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May 01, 2016 News
Farmers of Skeldon and surrounding communities in Region Six voiced their concerns and shared suggestions for the rice industry’s development with Minister of Agriculture, Noel Holder, and a visiting team, on Friday.
The meeting at the Skeldon Estate Training Centre was held in an effort to improve the rice industry and better meet the needs of the farmers. The Minister assured them that the issues raised will be addressed, a Government statement said.
The meeting identified challenges facing rice farmers; subsidies for the industry; the need for aerial spraying, and measures to reduce production costs among others.
On the issue of the cost for fertilisers, Minister Holder explained to the farmers that the Ministry was looking to provide fertiliser at $6000 per bag, and to allow farmers to import their own, which would have brought the price down to $4500.
However, before this could have been done, the private importers dropped their prices to $4000 in the face of competition.
The Minister also urged the farmers to work together to facilitate better water management. He said, “If all farmers plant together, this will aid in water management rather than one planting now, and another next week.”
The farmers expressed their disappointment at not being given tax exemptions on their vehicles, equipment and materials.
Addressing the issue, the Agriculture Minister explained that if the Customs officers request a letter from the Ministry, it may be part of their operating protocol.
This, he said, is not necessary for all cases; however. “In the case of a tractor, it can be used for many purposes, so Customs may need proof that you are really a farmer.”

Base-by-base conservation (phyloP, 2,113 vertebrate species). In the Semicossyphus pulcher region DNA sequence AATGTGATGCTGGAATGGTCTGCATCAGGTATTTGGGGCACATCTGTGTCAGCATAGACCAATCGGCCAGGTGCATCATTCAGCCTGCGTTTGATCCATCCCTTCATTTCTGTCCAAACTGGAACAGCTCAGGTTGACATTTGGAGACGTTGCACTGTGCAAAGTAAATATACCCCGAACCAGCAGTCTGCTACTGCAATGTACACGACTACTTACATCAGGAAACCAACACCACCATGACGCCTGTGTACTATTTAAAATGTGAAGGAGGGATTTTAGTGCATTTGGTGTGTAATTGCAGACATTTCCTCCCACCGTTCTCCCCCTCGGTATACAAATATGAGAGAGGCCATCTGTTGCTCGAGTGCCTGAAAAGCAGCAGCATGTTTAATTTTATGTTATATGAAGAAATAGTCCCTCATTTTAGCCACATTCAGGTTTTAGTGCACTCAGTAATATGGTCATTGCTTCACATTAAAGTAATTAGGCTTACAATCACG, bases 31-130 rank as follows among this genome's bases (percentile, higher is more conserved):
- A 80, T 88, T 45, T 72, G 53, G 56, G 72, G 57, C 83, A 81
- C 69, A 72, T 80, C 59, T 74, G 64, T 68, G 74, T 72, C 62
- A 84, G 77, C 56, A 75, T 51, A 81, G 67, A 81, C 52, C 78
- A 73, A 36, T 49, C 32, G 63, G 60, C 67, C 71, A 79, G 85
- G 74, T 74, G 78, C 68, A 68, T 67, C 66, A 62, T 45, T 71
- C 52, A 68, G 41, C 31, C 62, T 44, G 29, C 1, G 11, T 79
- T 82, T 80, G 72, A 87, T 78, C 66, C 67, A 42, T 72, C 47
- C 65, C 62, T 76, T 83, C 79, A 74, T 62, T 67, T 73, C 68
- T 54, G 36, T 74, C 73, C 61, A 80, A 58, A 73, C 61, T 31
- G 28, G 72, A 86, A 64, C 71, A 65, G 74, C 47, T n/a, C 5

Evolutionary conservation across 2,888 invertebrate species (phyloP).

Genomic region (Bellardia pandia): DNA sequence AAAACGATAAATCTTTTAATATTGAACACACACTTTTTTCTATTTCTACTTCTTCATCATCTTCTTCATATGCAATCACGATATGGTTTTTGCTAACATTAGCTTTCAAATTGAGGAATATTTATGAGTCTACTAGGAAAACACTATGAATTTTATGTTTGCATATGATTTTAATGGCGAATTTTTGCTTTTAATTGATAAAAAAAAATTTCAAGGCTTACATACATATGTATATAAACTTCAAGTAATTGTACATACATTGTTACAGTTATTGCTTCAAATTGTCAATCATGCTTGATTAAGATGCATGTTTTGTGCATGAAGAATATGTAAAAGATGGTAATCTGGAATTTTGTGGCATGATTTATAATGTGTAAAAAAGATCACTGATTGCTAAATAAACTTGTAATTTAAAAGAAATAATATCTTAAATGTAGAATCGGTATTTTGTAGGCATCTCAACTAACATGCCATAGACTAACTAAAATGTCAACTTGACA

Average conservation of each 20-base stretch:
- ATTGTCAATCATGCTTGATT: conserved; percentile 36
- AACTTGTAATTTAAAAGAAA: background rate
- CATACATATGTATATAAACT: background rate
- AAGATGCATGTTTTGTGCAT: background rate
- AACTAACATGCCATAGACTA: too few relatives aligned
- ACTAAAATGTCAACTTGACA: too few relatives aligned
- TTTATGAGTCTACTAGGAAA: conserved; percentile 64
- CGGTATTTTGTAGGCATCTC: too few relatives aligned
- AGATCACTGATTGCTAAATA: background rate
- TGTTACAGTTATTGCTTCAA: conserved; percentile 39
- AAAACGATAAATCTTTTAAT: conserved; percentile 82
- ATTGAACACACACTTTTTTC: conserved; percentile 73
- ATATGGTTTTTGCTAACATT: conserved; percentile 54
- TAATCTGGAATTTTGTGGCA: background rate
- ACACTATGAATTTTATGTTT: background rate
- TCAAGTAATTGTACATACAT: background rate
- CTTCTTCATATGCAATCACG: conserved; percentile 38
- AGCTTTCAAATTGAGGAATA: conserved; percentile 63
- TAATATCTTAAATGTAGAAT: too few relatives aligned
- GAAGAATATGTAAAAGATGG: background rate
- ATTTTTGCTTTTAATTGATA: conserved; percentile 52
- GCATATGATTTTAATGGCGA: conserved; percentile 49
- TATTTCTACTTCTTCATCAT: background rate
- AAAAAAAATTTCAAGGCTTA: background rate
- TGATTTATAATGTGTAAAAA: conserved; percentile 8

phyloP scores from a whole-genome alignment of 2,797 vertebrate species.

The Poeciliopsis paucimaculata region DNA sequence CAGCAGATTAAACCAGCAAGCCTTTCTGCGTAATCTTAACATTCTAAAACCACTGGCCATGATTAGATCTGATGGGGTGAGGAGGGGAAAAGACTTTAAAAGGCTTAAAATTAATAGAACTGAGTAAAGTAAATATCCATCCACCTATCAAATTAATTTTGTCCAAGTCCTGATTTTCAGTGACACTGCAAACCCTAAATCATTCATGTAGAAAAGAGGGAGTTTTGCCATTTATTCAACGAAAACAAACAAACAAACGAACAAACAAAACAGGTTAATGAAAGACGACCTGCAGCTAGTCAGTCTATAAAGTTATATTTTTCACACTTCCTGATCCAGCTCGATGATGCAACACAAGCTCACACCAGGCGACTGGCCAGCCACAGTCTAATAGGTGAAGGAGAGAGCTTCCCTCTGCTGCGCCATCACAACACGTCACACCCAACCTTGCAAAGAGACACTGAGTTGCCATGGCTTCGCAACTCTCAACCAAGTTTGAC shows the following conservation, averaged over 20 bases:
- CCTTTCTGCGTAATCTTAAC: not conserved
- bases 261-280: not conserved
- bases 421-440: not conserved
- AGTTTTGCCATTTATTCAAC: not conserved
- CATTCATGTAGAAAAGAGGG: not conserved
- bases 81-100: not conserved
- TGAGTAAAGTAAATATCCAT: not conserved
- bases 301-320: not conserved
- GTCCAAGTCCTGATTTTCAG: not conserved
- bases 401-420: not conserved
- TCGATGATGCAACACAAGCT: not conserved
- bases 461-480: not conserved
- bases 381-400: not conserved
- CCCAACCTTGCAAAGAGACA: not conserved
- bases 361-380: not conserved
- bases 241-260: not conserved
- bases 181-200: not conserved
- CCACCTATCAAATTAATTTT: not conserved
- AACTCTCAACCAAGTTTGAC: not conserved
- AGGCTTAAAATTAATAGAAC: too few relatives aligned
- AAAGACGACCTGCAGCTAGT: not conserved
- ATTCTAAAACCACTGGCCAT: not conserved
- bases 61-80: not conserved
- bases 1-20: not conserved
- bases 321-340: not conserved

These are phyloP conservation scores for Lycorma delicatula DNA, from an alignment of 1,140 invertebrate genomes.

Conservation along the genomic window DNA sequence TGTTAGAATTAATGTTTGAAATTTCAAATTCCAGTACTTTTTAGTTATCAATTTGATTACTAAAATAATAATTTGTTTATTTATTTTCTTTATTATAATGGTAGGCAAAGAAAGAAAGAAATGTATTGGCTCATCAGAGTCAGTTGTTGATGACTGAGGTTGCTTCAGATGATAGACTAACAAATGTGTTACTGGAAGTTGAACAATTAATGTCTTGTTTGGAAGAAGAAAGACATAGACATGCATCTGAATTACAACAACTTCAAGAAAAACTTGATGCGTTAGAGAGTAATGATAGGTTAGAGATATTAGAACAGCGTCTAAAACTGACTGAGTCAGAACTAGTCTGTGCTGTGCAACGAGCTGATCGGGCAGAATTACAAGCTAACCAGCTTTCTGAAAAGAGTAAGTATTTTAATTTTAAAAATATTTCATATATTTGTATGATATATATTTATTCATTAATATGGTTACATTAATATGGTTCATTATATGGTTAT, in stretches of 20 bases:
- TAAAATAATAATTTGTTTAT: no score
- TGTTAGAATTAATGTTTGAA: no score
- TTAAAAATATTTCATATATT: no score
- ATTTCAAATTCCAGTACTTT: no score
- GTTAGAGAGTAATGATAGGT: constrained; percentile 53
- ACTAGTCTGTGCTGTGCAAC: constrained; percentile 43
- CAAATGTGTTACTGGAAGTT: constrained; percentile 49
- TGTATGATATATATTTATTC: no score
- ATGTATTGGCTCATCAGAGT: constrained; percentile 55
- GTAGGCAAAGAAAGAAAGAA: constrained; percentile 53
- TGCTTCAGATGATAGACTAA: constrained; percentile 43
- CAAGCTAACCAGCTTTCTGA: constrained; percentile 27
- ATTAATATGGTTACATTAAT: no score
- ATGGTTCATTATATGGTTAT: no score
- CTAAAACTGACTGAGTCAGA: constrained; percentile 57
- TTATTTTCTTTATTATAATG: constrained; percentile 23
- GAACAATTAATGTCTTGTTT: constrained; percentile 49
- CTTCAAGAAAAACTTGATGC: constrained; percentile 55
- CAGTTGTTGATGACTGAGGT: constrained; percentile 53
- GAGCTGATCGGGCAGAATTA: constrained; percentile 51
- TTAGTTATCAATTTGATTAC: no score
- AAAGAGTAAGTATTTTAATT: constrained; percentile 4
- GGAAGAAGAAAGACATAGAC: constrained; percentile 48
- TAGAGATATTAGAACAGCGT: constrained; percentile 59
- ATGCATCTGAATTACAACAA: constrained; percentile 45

Financing was also discussed and Minister Holder pointed out that the Ministry of Finance has engaged the Inter -American Development Bank (IDB) on the re-establishment of an agricultural bank.
Farmers also complained that the Rice Producers Association (RPA) was not doing them any justice and that their concerns have fallen on deaf ears.
One farmer stated, “They don’t represent we, all these issues you (the head table) telling us we should raise with RPA we did, but we ain’t get no help.”
On the issue of competition in the industry, the President of the Upper Corentyne Chamber of Commerce, Abraham Subnauth, argued that, “It is not healthy for the private sector if the state runs a free market.”
Responding to this argument, Minister Holder stressed that “while the government has a role towards private sector development, it has an obligation to the farmers, and we will not engage in exploitation of farmers.”
The farmers were also given the opportunity to provide suggestions on measures to reduce the cost of production. Among those provided were the need for better farm roads and more lands for cultivation.
Nizam Hassan, General Manager of the Guyana Rice Development Board (GRDB), was urged by the farmers to adjust the board’s research styles and techniques. They noted that competitors are way ahead of Guyana in terms of industry research.
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